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When A Dark Web Volunteer Gets Raided By The Police

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When A Dark Web Volunteer Gets Raided By The Police

The Apple-FBI Debate Over Encryption

When A Dark Web Volunteer Gets Raided By The Police

When A Dark Web Volunteer Gets Raided By The Police

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The anonymous Web surfing system Tor is run by volunteers — and sometimes they get caught between the police and criminal suspects. Daniel Acker/Bloomberg via Getty Images hide caption

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Daniel Acker/Bloomberg via Getty Images

The anonymous Web surfing system Tor is run by volunteers — and sometimes they get caught between the police and criminal suspects.

Daniel Acker/Bloomberg via Getty Images

When the FBI tried to force Apple to unlock an iPhone last month, it was a battle of titans. There were high-powered lawyers and dueling public relations strategies. But when police encounter a privacy technology run by volunteers, things can be a little different.

For example, when Seattle police showed up at David Robinson's home shortly after 6 a.m. last Wednesday, he figured he had little choice but to let them in and hand over all his computer passwords.

"They were there because I run a Tor exit relay," he says. Tor (which stands for The Onion Router) is a system that allows people to surf the Internet anonymously. It's sometimes referred to as the "dark Web," and it relies on Internet connections provided by volunteers like Robinson.

David Robinson with the Tor exit relay that runs out of a closet in his Seattle apartment. Martin Kaste/NPR hide caption

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Martin Kaste/NPR

"Traffic passes through my computers and I don't know what it is," he says. While Tor is useful for dissidents to evade government surveillance and censorship, it can also be used for less noble purposes. "It's much like the post office or the telephone company. Anybody can use it. Bad guys can also use it."

In this case, police said a child pornography image had been traced to Robinson's home Internet address, and that was enough for them to get a warrant. But Robinson, who's also a prominent privacy activist in Seattle, doesn't think that justifies the early morning search.

"What was upsetting about it was that they should have known," he says. Tor traffic is encrypted. Volunteers can't see its contents, and it doesn't leave a trace after it passes through an exit relay. He says the police seemed to imply that he shared responsibility for what came through his connection. At one point, a detective offered to show him the image, but Robinson refused.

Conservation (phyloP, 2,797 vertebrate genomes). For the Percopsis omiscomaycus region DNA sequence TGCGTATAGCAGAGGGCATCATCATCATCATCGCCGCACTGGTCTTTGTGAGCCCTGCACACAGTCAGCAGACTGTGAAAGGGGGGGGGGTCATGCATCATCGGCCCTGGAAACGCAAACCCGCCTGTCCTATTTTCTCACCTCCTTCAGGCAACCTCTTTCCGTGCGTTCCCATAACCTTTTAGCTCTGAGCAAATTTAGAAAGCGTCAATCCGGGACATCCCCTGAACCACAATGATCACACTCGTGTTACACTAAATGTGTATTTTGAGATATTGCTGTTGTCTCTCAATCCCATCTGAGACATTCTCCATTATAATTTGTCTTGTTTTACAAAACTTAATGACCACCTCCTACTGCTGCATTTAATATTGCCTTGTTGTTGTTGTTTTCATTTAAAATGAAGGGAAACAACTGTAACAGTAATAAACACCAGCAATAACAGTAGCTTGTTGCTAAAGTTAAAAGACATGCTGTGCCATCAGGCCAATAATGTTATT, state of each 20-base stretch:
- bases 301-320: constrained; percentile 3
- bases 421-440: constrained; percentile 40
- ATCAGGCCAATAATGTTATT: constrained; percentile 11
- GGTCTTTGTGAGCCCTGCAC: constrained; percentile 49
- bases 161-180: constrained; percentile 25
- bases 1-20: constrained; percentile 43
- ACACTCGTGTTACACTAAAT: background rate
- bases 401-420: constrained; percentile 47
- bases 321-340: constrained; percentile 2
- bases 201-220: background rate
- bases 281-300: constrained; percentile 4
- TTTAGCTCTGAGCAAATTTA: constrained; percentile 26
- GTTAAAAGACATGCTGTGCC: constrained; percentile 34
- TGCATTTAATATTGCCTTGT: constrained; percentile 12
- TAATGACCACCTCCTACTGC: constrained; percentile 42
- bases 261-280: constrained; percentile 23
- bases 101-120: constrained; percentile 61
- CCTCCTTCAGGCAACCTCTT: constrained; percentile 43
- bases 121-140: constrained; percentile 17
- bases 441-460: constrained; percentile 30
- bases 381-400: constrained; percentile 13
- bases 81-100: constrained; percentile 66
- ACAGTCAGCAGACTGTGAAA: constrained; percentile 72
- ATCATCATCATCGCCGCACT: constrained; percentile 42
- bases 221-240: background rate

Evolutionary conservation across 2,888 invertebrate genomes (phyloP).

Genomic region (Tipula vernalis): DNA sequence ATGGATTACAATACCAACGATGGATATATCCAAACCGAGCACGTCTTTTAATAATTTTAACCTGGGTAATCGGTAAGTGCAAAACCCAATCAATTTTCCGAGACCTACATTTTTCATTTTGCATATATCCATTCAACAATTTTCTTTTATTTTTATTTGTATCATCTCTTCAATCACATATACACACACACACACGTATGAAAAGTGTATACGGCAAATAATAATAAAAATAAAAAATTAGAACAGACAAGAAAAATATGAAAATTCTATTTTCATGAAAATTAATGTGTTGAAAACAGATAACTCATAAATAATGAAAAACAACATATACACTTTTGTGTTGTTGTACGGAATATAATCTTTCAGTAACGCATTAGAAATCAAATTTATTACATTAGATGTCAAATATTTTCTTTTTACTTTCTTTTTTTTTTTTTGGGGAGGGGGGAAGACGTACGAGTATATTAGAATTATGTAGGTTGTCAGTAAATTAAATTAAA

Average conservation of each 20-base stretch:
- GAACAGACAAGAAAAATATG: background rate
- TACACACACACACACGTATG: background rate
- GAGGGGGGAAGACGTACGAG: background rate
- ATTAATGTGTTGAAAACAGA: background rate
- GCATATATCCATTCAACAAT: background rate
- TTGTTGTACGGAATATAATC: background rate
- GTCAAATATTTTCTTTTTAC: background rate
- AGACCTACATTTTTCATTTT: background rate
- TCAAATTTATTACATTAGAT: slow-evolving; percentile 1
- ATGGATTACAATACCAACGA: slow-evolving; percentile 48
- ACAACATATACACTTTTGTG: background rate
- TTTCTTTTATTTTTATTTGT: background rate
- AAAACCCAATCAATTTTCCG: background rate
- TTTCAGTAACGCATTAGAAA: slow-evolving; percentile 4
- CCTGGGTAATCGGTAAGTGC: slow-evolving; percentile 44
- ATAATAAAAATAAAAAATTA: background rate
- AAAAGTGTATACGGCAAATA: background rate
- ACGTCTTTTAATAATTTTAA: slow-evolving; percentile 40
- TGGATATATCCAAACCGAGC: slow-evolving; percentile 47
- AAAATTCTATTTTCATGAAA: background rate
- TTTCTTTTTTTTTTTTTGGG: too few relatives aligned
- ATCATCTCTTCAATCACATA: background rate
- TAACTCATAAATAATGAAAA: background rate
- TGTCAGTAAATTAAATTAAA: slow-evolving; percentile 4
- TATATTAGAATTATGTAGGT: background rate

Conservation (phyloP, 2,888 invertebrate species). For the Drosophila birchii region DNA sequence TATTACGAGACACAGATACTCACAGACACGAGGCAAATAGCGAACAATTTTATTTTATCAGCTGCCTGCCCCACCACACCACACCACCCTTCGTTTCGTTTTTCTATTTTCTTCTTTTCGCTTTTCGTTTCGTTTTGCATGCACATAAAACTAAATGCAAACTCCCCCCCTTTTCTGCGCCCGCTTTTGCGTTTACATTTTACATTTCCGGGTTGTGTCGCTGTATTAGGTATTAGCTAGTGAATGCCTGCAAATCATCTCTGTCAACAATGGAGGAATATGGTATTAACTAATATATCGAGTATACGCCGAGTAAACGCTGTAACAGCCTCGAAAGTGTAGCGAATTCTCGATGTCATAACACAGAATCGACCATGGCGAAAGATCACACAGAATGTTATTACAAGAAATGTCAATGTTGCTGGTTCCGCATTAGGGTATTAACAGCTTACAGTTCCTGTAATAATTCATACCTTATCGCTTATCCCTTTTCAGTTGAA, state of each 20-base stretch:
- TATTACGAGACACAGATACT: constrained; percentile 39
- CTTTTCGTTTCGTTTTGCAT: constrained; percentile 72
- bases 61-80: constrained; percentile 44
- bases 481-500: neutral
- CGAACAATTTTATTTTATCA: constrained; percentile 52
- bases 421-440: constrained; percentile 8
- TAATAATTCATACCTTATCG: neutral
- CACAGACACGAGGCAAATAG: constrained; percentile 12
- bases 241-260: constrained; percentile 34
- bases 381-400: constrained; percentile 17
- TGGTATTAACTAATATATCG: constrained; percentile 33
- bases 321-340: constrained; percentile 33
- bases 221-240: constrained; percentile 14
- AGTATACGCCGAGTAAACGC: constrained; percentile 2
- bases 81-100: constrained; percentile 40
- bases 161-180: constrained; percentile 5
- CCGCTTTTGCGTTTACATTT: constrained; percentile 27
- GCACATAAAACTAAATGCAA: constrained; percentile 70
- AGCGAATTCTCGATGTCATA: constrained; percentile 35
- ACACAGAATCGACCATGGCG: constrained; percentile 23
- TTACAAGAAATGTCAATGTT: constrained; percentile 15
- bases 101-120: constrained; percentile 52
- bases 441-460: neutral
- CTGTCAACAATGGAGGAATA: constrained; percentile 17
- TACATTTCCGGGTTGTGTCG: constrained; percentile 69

"I said, 'There's no reason for you to be coming in here and accusing me of having child pornography,' " Robinson says.

Seattle police spokesman Sean Whitcomb says the department understands how Tor relays work, and they knew Robinson was a Tor host.

"Knowing that, moving in, it doesn't automatically preclude the idea that the people running Tor are not also involved in child porn," Whitcomb says. "It does offer a plausible alibi, but it's still something that we need to check out."

Whitcomb also says Seattle police were "artful" in the way they did the search. Instead of impounding all of Robinson's computers, which the warrant would have allowed, they offered to search them on the premises as long as he consented to turning over his passwords. He did, and they let him keep his machines after they scanned them.

Tor itself is completely legal, and Seattle police say they have no objection to people hosting relays. But more broadly speaking, Tor can be frustrating for law enforcement agencies, especially those pursuing child pornography, Internet fraud and black markets.

"Tor certainly has the ability, if used by somebody who truly understands what it's capable of, of thwarting police investigations," says Jeff Fischbach, a forensic technologist with extensive experience working on criminal cases involving technology and encryption.

"At the same time, because so many people are using tools like that and don't really understand them, in some ways I think the argument could be made that they're aiding police," Fischbach says. He's referring to recent cases in which criminals' excessive trust in Tor and similar technologies led them to fall into law enforcement stings.

An added wrinkle in Robinson's case is the fact that he hosts the Tor exit relay from his home.

Stanford law professor Jeffrey Fisher worked on an important case involving police access to cellphones. He says Tor volunteers may find themselves in a tough spot, because there's still a lot of gray area when it comes to shielding technology from the police.

"Testing the legal boundaries of the police authority in this context could be expensive, difficult, cumbersome and perhaps treacherous," Fisher says.

Robinson admits it might be safer, legally, to host the Tor relay on rented space from a commercial Internet service to avoid mingling his personal traffic with Tor, but he says he shouldn't have to.

"Why should I be spending extra money?" he asks. "There need to be more Tor exit nodes, more Tor nodes generally, and you don't need to be discouraging people from doing it by intimidating them with bogus criminal complaints," he says.

Given his early morning wake-up call last week and the fact that he may now have to get rid of his computers because he can't be sure what the police did to them while he was being questioned outside his apartment, Robinson says he may have to reassess whether it's practical for him to stand on that principle.